In my recent article on “The “Big Headed Devil” in EverSendai” in the link below,
I have shown that Sendai met the requirements of some ”Golden Rule”, that it has increasing profit for two consecutive quarters from second quarter 2018 from 1.38 sen to 1.68 sen in third quarter and then to 2.51 sen in the final quarter 2018 and a PE of 5 (<<10). However, there is a “Big headed devil” there as it has very poor cash flows.
Over the last 5 years, Sendai has negative net cash flows from operations totaling RM305m, and negative free cash flows every year, and amounting to a total of outflow of cash of RM777m for the last 5 years. It results a net drawdown about RM666m of loan from banks to fund its operations with total debts increased by about the same magnitude to RM1.25 billion now. Besides, it had sold off some of its investment securities and unit trust funds amounting about RM147m over the years to help to fund its operations. It was a total disaster!
Here we look at another contracting company which has undergone similar faith, but not quite as Sendai, Dayang Enterprise Holding Berhad which dwells in the oil and gas industries.
Dayang also meets the “Golden Rule” requirements with increasing profits for the last two quarters, with profit growing from 4 sen in the second quarter, to 5 sen in the third and 10 sen in the final quarter of 2018 as shown in Table 1 in the Appendix. It is also selling at a PE ratio of less than 10.
Dayang Enterprise Holding Berhad
Owing to the unexpected plunge and prolonged and depressed down cycle in crude oil price from the end of 2014, the performance of Dayang was adversely affected by the tough operating environment in the oil & gas industry with greatly reduced work orders and low vessel utilization. In May 2015, Dayang took over 98% stake of the listed Perdana Petroleum, an offshore supply vessel operator through a Mandatory General Offer (GO) upon amassing more than 33% shares. The takeover consumed RM120m existing fund, plus an additional bank borrowing of RM680m, incurring high gearing and interest expense. That was a timing mistake. Dayang made its maiden loss, a huge loss of RM153m in 2017.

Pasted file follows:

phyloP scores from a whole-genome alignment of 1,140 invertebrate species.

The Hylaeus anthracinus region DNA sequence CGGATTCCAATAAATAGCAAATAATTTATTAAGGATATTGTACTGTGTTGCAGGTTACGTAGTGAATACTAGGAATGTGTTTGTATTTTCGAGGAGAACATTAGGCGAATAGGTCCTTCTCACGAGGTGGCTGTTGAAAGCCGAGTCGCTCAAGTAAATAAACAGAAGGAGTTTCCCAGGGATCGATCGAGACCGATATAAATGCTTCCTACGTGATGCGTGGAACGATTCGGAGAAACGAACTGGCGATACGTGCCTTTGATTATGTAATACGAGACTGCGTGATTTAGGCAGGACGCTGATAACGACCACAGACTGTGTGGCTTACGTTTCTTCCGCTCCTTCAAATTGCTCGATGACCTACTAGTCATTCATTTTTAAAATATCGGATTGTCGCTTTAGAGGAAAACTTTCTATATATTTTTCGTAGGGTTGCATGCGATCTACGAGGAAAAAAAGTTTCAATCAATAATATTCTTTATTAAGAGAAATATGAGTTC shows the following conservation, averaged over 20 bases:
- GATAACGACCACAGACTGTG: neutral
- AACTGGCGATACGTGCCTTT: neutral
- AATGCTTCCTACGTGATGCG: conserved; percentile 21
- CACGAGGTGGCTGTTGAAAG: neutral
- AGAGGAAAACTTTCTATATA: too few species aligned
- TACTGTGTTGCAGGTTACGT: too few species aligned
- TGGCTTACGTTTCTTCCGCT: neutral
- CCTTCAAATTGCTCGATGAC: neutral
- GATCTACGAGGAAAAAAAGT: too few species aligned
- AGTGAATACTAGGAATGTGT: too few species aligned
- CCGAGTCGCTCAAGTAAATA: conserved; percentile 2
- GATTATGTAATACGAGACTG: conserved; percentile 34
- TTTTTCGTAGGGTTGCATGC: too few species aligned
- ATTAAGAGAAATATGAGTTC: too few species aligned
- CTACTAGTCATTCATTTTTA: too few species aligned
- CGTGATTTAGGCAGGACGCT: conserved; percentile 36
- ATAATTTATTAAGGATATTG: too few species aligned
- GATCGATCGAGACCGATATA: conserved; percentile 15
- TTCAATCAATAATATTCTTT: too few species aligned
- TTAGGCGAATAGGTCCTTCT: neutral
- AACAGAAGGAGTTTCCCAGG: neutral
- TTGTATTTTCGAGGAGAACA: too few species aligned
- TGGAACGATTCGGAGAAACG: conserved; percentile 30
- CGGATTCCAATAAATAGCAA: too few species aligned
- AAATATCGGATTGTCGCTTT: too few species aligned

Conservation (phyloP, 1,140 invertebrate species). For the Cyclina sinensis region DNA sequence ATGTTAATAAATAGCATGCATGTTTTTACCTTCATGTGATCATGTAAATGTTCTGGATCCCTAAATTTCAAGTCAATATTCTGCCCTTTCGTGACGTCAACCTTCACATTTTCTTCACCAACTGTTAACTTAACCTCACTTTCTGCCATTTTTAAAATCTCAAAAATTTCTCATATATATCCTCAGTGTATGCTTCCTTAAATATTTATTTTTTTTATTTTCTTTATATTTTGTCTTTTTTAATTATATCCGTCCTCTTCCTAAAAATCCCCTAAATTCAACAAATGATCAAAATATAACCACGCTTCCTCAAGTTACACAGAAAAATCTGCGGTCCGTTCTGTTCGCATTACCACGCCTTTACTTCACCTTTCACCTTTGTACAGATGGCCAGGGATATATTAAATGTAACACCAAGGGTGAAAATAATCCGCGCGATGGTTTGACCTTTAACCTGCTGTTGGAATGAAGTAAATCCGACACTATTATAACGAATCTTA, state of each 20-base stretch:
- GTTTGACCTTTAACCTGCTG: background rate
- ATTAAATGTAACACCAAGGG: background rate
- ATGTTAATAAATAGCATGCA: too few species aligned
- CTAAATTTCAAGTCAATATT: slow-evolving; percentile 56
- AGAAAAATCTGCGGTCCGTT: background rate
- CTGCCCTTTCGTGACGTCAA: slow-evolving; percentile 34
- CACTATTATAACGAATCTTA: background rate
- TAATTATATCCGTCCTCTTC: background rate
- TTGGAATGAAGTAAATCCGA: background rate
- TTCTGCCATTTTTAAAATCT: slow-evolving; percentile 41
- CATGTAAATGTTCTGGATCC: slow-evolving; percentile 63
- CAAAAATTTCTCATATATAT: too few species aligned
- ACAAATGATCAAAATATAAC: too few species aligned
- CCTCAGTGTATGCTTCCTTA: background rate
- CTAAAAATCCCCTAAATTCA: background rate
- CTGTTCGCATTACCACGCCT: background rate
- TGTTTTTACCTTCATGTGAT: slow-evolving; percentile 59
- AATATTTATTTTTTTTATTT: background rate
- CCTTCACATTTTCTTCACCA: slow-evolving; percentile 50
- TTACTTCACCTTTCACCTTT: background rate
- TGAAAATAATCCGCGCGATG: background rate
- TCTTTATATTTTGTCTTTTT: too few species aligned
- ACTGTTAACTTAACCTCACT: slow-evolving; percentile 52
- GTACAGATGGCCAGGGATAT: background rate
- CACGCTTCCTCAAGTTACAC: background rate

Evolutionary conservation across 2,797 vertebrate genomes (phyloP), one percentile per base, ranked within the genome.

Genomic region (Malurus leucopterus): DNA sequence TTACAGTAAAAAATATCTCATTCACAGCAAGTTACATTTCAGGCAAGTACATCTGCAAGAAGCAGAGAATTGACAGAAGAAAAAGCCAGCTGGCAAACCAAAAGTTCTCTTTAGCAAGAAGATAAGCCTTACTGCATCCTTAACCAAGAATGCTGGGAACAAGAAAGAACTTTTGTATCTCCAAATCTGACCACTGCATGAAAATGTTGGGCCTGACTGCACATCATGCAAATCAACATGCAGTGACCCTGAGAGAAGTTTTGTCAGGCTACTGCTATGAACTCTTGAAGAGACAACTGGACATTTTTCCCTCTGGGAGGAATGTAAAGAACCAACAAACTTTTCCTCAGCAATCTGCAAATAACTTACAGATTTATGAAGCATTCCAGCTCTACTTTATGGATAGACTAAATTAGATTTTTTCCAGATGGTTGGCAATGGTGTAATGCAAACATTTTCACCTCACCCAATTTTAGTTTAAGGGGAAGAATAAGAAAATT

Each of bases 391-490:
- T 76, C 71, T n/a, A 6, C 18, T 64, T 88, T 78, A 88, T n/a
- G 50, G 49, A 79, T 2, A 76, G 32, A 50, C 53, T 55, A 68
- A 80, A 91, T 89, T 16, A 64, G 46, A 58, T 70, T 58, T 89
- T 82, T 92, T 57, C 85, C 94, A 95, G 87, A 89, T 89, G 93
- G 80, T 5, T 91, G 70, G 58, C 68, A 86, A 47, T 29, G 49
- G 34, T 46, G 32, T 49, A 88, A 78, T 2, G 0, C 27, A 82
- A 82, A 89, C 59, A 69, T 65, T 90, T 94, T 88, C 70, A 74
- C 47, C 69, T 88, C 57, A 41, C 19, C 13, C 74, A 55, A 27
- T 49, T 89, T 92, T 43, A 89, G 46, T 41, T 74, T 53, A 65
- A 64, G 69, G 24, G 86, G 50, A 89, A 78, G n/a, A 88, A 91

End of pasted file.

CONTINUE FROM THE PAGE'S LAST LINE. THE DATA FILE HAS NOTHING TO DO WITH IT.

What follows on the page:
At the peak in 2015, Dayang has total debts of RM1.8 billion, for a high gearing of 1.5 times (>>1), with an interest expense of RM100 million a year. That was twice worse than what was suffered by Sendai at its peak. However, there is a difference, a big difference indeed, in the cash flows.
Dayang reported its final quarter 2018 results in February 2019 and showed a turnaround. For the full financial year ended 31 December 2018, the Group’s revenue of RM938.8m was higher by 35% compared to the last financial year. Operating income galloped to RM293m and net profit attributed to common shareholder for the year is RM164m, or earnings per share (EPS) of 16.6 sen.
Cash flows of Dayang
Since listing, Dayang only suffered a loss in just one year, that was last year in 2017. However, the loss was besides reduced work orders, to a large extent the high depreciation costs, impairment of property plant and equipment, and high unrealized foreign exchange loss during the period. Even then, its cash flows remained healthy, with positive cash flows from operations (CFFO) and free cash flows (FCF) as the losses were mainly non-cash items. Table 2 in the Appendix shows the cash flows of Dayang over the last few years.
Dayang has had positive CFFO all the years. Even after spending for capital expenses, it still has FCF left behind. Over the last 5 years, total cash inflows from operations were RM1.4 billion and FCF of RM1.2 billion. Average FCF a year for the 5 years was RM237m, or 25 sen a share.
Owing to the excellent FCF over the years, Dayang has been gradually reducing its debt burden from the FCFs through the years. As a result, net borrowing of Dayang has reduced steadily from RM1.5 billion in 2015 to RM821 million in 2018. Net gearing ratio has reduced substantially from 1.25 to 0.73 which is below one now. Coupled with good cash flows, there appears to be no issue on the present gearing and its ability to pay debt.
Dayang and Sendai have the same traits as contracting companies with increasing earnings for the last 2 quarters and selling at low PE ratios of less than 10, meeting the “Golden Rule”. They both have the same problem in high debt levels. But that is where the similarity stops. With good cash flows, Dayang is likely to do well in the future if oil price remains good as present. Whereas Sendai with its extremely poor cash flows is likely to get into trouble, deep trouble, even before a financial or economic crisis.
In order to be successful in investing in the stock market, it is pre-requisite to have the knowledge in the language of business, as investing in a stock is akin to investing in part of a business. It is also very useful for everyone to understand personal finance. From the knowledge that I have, the experience that I have acquired through the years in reading, writing and doing investment course and real life investing, I have published a book titled, "Invest like a stock market guru: the complete value investing guide that works!" on personal finance and investing which I believe is very useful for those who wish to build wealth through investing in the stock market. For those who are interested, you may get it from the major bookshops like MPH and Popular, or you may contact me at,
It may end up as your best invetment.
Table 1: Quarterly performance of Dayang
Table 2: Financial performance of Dayang
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